We are just starting to realize how important mentors are in the lives of our young people. The research and evidence regarding the power of mentors to help children break through poverty barriers is staggering.

The book covers seven people that were mentors in his life, and seven people that he mentored. His mentors include Abraham Lincoln, Mother Teresa, and his father who gave him this advice when he was young that he tried to live by his whole life:

1. Be true to yourself.

2. Make each day your masterpiece.

3. Help others.

4. Drink deeply from good books.

5. Make a friendship with fine art.

6. Build a shelter against a rainy day.

7. Pray for guidance and give thanks for your blessings every day.

John Wooden was faithful, consistent, and committed. His priorities were in order, and he never deviated from those priorities. In this day and age when a new thing comes along every 60 seconds and gets our attention off the main thing, it is nice to see an example of someone who kept their "hands on the plow" and achieved things in his field that are still unmatched. There are no shortcuts. Achieving greatness in any field takes time, effort, and persistence.
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on January 12, 2010
Legendary College Basketball Coach John Wooden along with author Don Yaeger recently published, A Game Plan for Life, The Power of Mentoring. Wooden now 99 years of age, offers his perspective in the book on the power of mentoring and the effects on leadership. I recommend this book for those who desire to be mentored and those wanting to mentor others. It's a great book on leadership and gives a seasoned perspective from a credible source in one of NCAA's all-time best coaches.

[...]
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on January 27, 2010
John Wooden exemplifies the best in the American character, as does this splendid book. There are many valuable and inspiring life lessons in A Game Plan for Life, co-authored by Coach Wooden and Don Yaeger.

While I have certainly heard of John Wooden and his remarkable success in coaching college basketball, I am a newcomer to his writing. And, having read A Game Plan for Life, I proudly count myself as one of Coach's mentees. Should you be lucky enough to read it, you will learn about seven people whom Coach Wooden-- at 99 years young-- considers his key mentors, and the lessons he learned from each of them. Coach's important mentors include his father, Joshua Wooden; his beloved wife, Nellie; his early teachers and coaches; and the historic figures whom he considers teachers, including Abraham Lincoln and Mother Teresa.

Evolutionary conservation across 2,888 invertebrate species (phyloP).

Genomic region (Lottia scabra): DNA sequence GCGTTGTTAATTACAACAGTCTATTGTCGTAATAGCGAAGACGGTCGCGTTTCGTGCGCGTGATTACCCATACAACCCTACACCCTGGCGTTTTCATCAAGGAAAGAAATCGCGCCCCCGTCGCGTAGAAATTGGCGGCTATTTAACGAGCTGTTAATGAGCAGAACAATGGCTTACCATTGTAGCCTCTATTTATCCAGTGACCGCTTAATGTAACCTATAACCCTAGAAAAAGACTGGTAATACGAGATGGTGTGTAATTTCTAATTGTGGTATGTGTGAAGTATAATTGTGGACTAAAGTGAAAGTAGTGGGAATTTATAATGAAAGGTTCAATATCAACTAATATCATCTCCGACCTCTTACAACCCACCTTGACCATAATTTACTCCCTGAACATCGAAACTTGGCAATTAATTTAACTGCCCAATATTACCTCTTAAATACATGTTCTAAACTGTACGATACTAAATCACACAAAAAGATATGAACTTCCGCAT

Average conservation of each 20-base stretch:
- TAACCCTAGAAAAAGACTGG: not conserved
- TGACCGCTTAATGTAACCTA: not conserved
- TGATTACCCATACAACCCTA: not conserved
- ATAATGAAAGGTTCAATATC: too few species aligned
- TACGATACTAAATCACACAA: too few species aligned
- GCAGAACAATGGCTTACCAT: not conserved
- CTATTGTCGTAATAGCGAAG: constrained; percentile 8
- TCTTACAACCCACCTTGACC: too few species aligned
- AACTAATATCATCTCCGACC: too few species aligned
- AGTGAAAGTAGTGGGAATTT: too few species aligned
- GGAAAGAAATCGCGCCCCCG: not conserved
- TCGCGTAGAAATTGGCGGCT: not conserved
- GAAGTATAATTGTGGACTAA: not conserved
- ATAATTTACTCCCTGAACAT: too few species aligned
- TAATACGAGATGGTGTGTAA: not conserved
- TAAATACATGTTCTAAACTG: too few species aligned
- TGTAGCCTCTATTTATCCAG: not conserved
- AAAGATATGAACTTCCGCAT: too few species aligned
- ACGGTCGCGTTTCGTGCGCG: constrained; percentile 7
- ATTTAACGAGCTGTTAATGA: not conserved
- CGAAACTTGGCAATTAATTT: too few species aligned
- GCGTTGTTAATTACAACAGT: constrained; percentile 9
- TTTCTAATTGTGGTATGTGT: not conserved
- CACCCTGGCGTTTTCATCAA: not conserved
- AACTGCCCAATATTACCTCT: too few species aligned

Equally interesting are the chapters penned by seven people who consider Coach Wooden their mentor, among them basketball greats Kareem Abdul Jabbar and Bill Walton; leading basketball coaches Roy Williams of North Carolina and Dale Young of Louisiana State; CBS executive Andy Hill; Coach's youngest great-granddaughter, Cori Nicholson; and teacher and junior basketball coach Bob Vigars. Especially interesting are the unconventional stories penned by Hill and Vigars. As a young basketball player at UCLA, Hill had a difficult relationship with Coach Wooden, and only realized the value of what he had learned years later. Vigars has met Wooden only through Wooden's writing, and was included in this book on the basis of a letter he wrote to Wooden in 2008.

The theme at the heart of A Game Plan for Life is a maxim from Joshua Wooden, John Wooden's father: "There is nothing you know that you haven't learned from someone else." Each of us has multiple opportunities to learn from others, and to teach others. Be alert for learning opportunities throughout your life, and don't be afraid to ask for assistance from those from whom you can learn. As well, be a teacher to those who follow you, by deeds as well as by words. Coach Wooden makes clear that each of us serves in dual roles throughout our lives, both as student and teacher. And key lessons span generations-- lessons taught to Coach Wooden by his father are now being learned by the fifth generation of Woodens.